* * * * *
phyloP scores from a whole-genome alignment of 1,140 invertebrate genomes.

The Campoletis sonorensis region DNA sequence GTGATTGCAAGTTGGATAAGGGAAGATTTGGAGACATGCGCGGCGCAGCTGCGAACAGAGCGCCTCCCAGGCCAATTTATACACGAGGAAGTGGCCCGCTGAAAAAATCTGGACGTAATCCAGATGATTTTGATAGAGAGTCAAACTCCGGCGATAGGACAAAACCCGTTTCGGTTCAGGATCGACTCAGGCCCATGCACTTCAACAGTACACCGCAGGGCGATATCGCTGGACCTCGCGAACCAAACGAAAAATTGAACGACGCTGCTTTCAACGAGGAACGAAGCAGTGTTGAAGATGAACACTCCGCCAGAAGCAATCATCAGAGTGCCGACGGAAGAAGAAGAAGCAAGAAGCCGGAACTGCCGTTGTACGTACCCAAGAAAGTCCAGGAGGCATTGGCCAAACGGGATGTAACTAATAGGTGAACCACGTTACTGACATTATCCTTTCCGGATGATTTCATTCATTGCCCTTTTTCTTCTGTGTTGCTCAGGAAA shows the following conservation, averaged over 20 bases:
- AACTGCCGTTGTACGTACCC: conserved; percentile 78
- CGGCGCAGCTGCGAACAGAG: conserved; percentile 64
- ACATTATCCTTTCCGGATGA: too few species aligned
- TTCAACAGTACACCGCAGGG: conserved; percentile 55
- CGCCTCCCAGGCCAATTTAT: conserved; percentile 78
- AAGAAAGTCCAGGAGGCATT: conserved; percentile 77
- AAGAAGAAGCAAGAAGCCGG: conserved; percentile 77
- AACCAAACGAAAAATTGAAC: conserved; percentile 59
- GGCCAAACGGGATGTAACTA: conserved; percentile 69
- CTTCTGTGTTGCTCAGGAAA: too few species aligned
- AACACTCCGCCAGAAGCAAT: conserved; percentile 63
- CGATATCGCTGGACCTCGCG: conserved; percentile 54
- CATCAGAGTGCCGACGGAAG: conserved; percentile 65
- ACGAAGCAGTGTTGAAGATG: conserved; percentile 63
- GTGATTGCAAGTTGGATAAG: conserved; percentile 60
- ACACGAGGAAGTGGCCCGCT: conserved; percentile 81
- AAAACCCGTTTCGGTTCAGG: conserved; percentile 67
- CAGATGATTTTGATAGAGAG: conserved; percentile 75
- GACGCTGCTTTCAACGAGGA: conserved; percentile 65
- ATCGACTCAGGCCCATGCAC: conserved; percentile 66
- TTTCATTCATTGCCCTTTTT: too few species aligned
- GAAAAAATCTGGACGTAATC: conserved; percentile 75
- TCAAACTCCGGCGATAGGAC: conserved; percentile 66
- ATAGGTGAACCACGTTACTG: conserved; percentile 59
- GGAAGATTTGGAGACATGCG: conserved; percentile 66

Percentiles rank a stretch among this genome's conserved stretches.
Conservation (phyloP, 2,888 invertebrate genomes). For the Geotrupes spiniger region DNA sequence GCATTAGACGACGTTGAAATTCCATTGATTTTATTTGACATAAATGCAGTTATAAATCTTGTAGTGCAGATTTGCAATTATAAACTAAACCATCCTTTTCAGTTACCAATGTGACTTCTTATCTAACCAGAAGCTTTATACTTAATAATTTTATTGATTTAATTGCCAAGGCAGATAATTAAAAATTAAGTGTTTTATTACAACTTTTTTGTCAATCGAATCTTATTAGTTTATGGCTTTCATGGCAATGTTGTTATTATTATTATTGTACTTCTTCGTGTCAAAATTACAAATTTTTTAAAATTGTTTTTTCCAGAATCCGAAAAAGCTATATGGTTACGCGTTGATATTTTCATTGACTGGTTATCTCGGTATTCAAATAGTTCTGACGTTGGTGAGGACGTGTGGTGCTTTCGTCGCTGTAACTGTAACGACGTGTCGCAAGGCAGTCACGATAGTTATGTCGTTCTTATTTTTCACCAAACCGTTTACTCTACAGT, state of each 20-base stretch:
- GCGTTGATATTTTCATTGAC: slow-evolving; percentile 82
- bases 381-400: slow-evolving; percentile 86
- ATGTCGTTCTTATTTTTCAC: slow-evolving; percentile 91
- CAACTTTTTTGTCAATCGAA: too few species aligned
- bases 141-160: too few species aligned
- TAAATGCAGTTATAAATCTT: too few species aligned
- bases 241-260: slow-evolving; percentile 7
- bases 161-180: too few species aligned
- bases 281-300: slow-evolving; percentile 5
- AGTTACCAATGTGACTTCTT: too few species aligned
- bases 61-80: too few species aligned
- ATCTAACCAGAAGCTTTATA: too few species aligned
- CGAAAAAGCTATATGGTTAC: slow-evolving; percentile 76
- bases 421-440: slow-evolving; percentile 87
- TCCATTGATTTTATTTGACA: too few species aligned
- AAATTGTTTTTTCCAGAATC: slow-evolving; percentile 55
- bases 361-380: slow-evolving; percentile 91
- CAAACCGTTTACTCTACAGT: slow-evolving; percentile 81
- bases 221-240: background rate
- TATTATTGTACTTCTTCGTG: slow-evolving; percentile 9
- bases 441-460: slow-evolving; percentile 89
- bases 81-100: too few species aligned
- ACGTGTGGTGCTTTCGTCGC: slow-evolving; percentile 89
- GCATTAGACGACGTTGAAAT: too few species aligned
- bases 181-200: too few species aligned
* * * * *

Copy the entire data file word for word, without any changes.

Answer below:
phyloP scores from a whole-genome alignment of 1,140 invertebrate genomes.

The Campoletis sonorensis region DNA sequence GTGATTGCAAGTTGGATAAGGGAAGATTTGGAGACATGCGCGGCGCAGCTGCGAACAGAGCGCCTCCCAGGCCAATTTATACACGAGGAAGTGGCCCGCTGAAAAAATCTGGACGTAATCCAGATGATTTTGATAGAGAGTCAAACTCCGGCGATAGGACAAAACCCGTTTCGGTTCAGGATCGACTCAGGCCCATGCACTTCAACAGTACACCGCAGGGCGATATCGCTGGACCTCGCGAACCAAACGAAAAATTGAACGACGCTGCTTTCAACGAGGAACGAAGCAGTGTTGAAGATGAACACTCCGCCAGAAGCAATCATCAGAGTGCCGACGGAAGAAGAAGAAGCAAGAAGCCGGAACTGCCGTTGTACGTACCCAAGAAAGTCCAGGAGGCATTGGCCAAACGGGATGTAACTAATAGGTGAACCACGTTACTGACATTATCCTTTCCGGATGATTTCATTCATTGCCCTTTTTCTTCTGTGTTGCTCAGGAAA shows the following conservation, averaged over 20 bases:
- AACTGCCGTTGTACGTACCC: conserved; percentile 78
- CGGCGCAGCTGCGAACAGAG: conserved; percentile 64
- ACATTATCCTTTCCGGATGA: too few species aligned
- TTCAACAGTACACCGCAGGG: conserved; percentile 55
- CGCCTCCCAGGCCAATTTAT: conserved; percentile 78
- AAGAAAGTCCAGGAGGCATT: conserved; percentile 77
- AAGAAGAAGCAAGAAGCCGG: conserved; percentile 77
- AACCAAACGAAAAATTGAAC: conserved; percentile 59
- GGCCAAACGGGATGTAACTA: conserved; percentile 69
- CTTCTGTGTTGCTCAGGAAA: too few species aligned
- AACACTCCGCCAGAAGCAAT: conserved; percentile 63
- CGATATCGCTGGACCTCGCG: conserved; percentile 54
- CATCAGAGTGCCGACGGAAG: conserved; percentile 65
- ACGAAGCAGTGTTGAAGATG: conserved; percentile 63
- GTGATTGCAAGTTGGATAAG: conserved; percentile 60
- ACACGAGGAAGTGGCCCGCT: conserved; percentile 81
- AAAACCCGTTTCGGTTCAGG: conserved; percentile 67
- CAGATGATTTTGATAGAGAG: conserved; percentile 75
- GACGCTGCTTTCAACGAGGA: conserved; percentile 65
- ATCGACTCAGGCCCATGCAC: conserved; percentile 66
- TTTCATTCATTGCCCTTTTT: too few species aligned
- GAAAAAATCTGGACGTAATC: conserved; percentile 75
- TCAAACTCCGGCGATAGGAC: conserved; percentile 66
- ATAGGTGAACCACGTTACTG: conserved; percentile 59
- GGAAGATTTGGAGACATGCG: conserved; percentile 66

Percentiles rank a stretch among this genome's conserved stretches.
Conservation (phyloP, 2,888 invertebrate genomes). For the Geotrupes spiniger region DNA sequence GCATTAGACGACGTTGAAATTCCATTGATTTTATTTGACATAAATGCAGTTATAAATCTTGTAGTGCAGATTTGCAATTATAAACTAAACCATCCTTTTCAGTTACCAATGTGACTTCTTATCTAACCAGAAGCTTTATACTTAATAATTTTATTGATTTAATTGCCAAGGCAGATAATTAAAAATTAAGTGTTTTATTACAACTTTTTTGTCAATCGAATCTTATTAGTTTATGGCTTTCATGGCAATGTTGTTATTATTATTATTGTACTTCTTCGTGTCAAAATTACAAATTTTTTAAAATTGTTTTTTCCAGAATCCGAAAAAGCTATATGGTTACGCGTTGATATTTTCATTGACTGGTTATCTCGGTATTCAAATAGTTCTGACGTTGGTGAGGACGTGTGGTGCTTTCGTCGCTGTAACTGTAACGACGTGTCGCAAGGCAGTCACGATAGTTATGTCGTTCTTATTTTTCACCAAACCGTTTACTCTACAGT, state of each 20-base stretch:
- GCGTTGATATTTTCATTGAC: slow-evolving; percentile 82
- bases 381-400: slow-evolving; percentile 86
- ATGTCGTTCTTATTTTTCAC: slow-evolving; percentile 91
- CAACTTTTTTGTCAATCGAA: too few species aligned
- bases 141-160: too few species aligned
- TAAATGCAGTTATAAATCTT: too few species aligned
- bases 241-260: slow-evolving; percentile 7
- bases 161-180: too few species aligned
- bases 281-300: slow-evolving; percentile 5
- AGTTACCAATGTGACTTCTT: too few species aligned
- bases 61-80: too few species aligned
- ATCTAACCAGAAGCTTTATA: too few species aligned
- CGAAAAAGCTATATGGTTAC: slow-evolving; percentile 76
- bases 421-440: slow-evolving; percentile 87
- TCCATTGATTTTATTTGACA: too few species aligned
- AAATTGTTTTTTCCAGAATC: slow-evolving; percentile 55
- bases 361-380: slow-evolving; percentile 91
- CAAACCGTTTACTCTACAGT: slow-evolving; percentile 81
- bases 221-240: background rate
- TATTATTGTACTTCTTCGTG: slow-evolving; percentile 9
- bases 441-460: slow-evolving; percentile 89
- bases 81-100: too few species aligned
- ACGTGTGGTGCTTTCGTCGC: slow-evolving; percentile 89
- GCATTAGACGACGTTGAAAT: too few species aligned
- bases 181-200: too few species aligned